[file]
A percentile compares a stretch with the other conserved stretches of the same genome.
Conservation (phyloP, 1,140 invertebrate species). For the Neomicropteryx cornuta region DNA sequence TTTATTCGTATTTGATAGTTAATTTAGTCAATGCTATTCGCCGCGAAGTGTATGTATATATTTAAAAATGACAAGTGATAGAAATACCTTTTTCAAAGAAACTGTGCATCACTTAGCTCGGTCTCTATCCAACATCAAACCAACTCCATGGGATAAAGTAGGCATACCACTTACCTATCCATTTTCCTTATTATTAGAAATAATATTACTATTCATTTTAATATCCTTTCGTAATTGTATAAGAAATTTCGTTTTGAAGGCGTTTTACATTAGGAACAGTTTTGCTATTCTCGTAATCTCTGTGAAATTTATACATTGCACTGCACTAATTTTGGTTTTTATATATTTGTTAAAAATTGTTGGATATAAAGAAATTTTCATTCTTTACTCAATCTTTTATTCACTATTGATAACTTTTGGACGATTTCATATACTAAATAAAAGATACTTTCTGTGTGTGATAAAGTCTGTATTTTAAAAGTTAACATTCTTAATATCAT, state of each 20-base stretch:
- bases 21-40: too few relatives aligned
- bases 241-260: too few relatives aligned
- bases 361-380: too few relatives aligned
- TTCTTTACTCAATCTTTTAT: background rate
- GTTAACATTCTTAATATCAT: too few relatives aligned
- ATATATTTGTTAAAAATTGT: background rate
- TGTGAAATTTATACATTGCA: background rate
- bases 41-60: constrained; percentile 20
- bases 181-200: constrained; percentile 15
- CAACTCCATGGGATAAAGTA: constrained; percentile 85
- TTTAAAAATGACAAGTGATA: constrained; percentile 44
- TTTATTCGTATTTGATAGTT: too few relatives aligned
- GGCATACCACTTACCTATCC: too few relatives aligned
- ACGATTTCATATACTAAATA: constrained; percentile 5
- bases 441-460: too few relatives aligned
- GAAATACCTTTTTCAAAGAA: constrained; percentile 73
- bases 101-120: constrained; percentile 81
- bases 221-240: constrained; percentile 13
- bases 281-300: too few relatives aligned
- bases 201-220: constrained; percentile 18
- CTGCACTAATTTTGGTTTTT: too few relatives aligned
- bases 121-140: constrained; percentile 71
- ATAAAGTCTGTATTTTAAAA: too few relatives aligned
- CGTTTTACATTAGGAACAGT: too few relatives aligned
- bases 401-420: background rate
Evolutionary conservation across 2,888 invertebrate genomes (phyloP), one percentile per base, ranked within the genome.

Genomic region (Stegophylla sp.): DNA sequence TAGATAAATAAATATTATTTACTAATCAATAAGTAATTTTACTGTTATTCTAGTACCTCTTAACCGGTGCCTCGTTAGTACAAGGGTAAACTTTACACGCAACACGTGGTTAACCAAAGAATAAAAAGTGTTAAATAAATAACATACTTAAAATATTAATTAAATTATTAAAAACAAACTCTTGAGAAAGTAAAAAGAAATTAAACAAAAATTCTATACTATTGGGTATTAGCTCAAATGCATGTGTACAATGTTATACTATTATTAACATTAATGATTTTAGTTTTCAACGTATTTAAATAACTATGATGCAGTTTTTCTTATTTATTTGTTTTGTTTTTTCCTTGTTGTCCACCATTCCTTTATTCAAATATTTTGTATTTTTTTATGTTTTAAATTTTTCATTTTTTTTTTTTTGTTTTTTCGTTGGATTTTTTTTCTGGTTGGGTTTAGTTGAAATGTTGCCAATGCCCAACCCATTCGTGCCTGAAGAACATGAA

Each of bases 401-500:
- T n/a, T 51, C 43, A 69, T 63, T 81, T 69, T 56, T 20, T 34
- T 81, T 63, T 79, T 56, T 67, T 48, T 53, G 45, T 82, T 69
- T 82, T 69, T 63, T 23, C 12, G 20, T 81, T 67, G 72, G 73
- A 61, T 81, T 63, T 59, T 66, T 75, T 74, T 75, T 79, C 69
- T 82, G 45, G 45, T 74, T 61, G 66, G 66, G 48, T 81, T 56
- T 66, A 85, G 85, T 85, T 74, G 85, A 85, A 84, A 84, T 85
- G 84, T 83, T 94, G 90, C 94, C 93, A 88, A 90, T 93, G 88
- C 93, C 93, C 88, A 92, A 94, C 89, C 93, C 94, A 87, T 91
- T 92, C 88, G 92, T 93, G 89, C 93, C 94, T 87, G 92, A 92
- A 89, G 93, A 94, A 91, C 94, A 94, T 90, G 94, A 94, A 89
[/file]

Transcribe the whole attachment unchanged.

A percentile compares a stretch with the other conserved stretches of the same genome.
Conservation (phyloP, 1,140 invertebrate species). For the Neomicropteryx cornuta region DNA sequence TTTATTCGTATTTGATAGTTAATTTAGTCAATGCTATTCGCCGCGAAGTGTATGTATATATTTAAAAATGACAAGTGATAGAAATACCTTTTTCAAAGAAACTGTGCATCACTTAGCTCGGTCTCTATCCAACATCAAACCAACTCCATGGGATAAAGTAGGCATACCACTTACCTATCCATTTTCCTTATTATTAGAAATAATATTACTATTCATTTTAATATCCTTTCGTAATTGTATAAGAAATTTCGTTTTGAAGGCGTTTTACATTAGGAACAGTTTTGCTATTCTCGTAATCTCTGTGAAATTTATACATTGCACTGCACTAATTTTGGTTTTTATATATTTGTTAAAAATTGTTGGATATAAAGAAATTTTCATTCTTTACTCAATCTTTTATTCACTATTGATAACTTTTGGACGATTTCATATACTAAATAAAAGATACTTTCTGTGTGTGATAAAGTCTGTATTTTAAAAGTTAACATTCTTAATATCAT, state of each 20-base stretch:
- bases 21-40: too few relatives aligned
- bases 241-260: too few relatives aligned
- bases 361-380: too few relatives aligned
- TTCTTTACTCAATCTTTTAT: background rate
- GTTAACATTCTTAATATCAT: too few relatives aligned
- ATATATTTGTTAAAAATTGT: background rate
- TGTGAAATTTATACATTGCA: background rate
- bases 41-60: constrained; percentile 20
- bases 181-200: constrained; percentile 15
- CAACTCCATGGGATAAAGTA: constrained; percentile 85
- TTTAAAAATGACAAGTGATA: constrained; percentile 44
- TTTATTCGTATTTGATAGTT: too few relatives aligned
- GGCATACCACTTACCTATCC: too few relatives aligned
- ACGATTTCATATACTAAATA: constrained; percentile 5
- bases 441-460: too few relatives aligned
- GAAATACCTTTTTCAAAGAA: constrained; percentile 73
- bases 101-120: constrained; percentile 81
- bases 221-240: constrained; percentile 13
- bases 281-300: too few relatives aligned
- bases 201-220: constrained; percentile 18
- CTGCACTAATTTTGGTTTTT: too few relatives aligned
- bases 121-140: constrained; percentile 71
- ATAAAGTCTGTATTTTAAAA: too few relatives aligned
- CGTTTTACATTAGGAACAGT: too few relatives aligned
- bases 401-420: background rate
Evolutionary conservation across 2,888 invertebrate genomes (phyloP), one percentile per base, ranked within the genome.

Genomic region (Stegophylla sp.): DNA sequence TAGATAAATAAATATTATTTACTAATCAATAAGTAATTTTACTGTTATTCTAGTACCTCTTAACCGGTGCCTCGTTAGTACAAGGGTAAACTTTACACGCAACACGTGGTTAACCAAAGAATAAAAAGTGTTAAATAAATAACATACTTAAAATATTAATTAAATTATTAAAAACAAACTCTTGAGAAAGTAAAAAGAAATTAAACAAAAATTCTATACTATTGGGTATTAGCTCAAATGCATGTGTACAATGTTATACTATTATTAACATTAATGATTTTAGTTTTCAACGTATTTAAATAACTATGATGCAGTTTTTCTTATTTATTTGTTTTGTTTTTTCCTTGTTGTCCACCATTCCTTTATTCAAATATTTTGTATTTTTTTATGTTTTAAATTTTTCATTTTTTTTTTTTTGTTTTTTCGTTGGATTTTTTTTCTGGTTGGGTTTAGTTGAAATGTTGCCAATGCCCAACCCATTCGTGCCTGAAGAACATGAA

Each of bases 401-500:
- T n/a, T 51, C 43, A 69, T 63, T 81, T 69, T 56, T 20, T 34
- T 81, T 63, T 79, T 56, T 67, T 48, T 53, G 45, T 82, T 69
- T 82, T 69, T 63, T 23, C 12, G 20, T 81, T 67, G 72, G 73
- A 61, T 81, T 63, T 59, T 66, T 75, T 74, T 75, T 79, C 69
- T 82, G 45, G 45, T 74, T 61, G 66, G 66, G 48, T 81, T 56
- T 66, A 85, G 85, T 85, T 74, G 85, A 85, A 84, A 84, T 85
- G 84, T 83, T 94, G 90, C 94, C 93, A 88, A 90, T 93, G 88
- C 93, C 93, C 88, A 92, A 94, C 89, C 93, C 94, A 87, T 91
- T 92, C 88, G 92, T 93, G 89, C 93, C 94, T 87, G 92, A 92
- A 89, G 93, A 94, A 91, C 94, A 94, T 90, G 94, A 94, A 89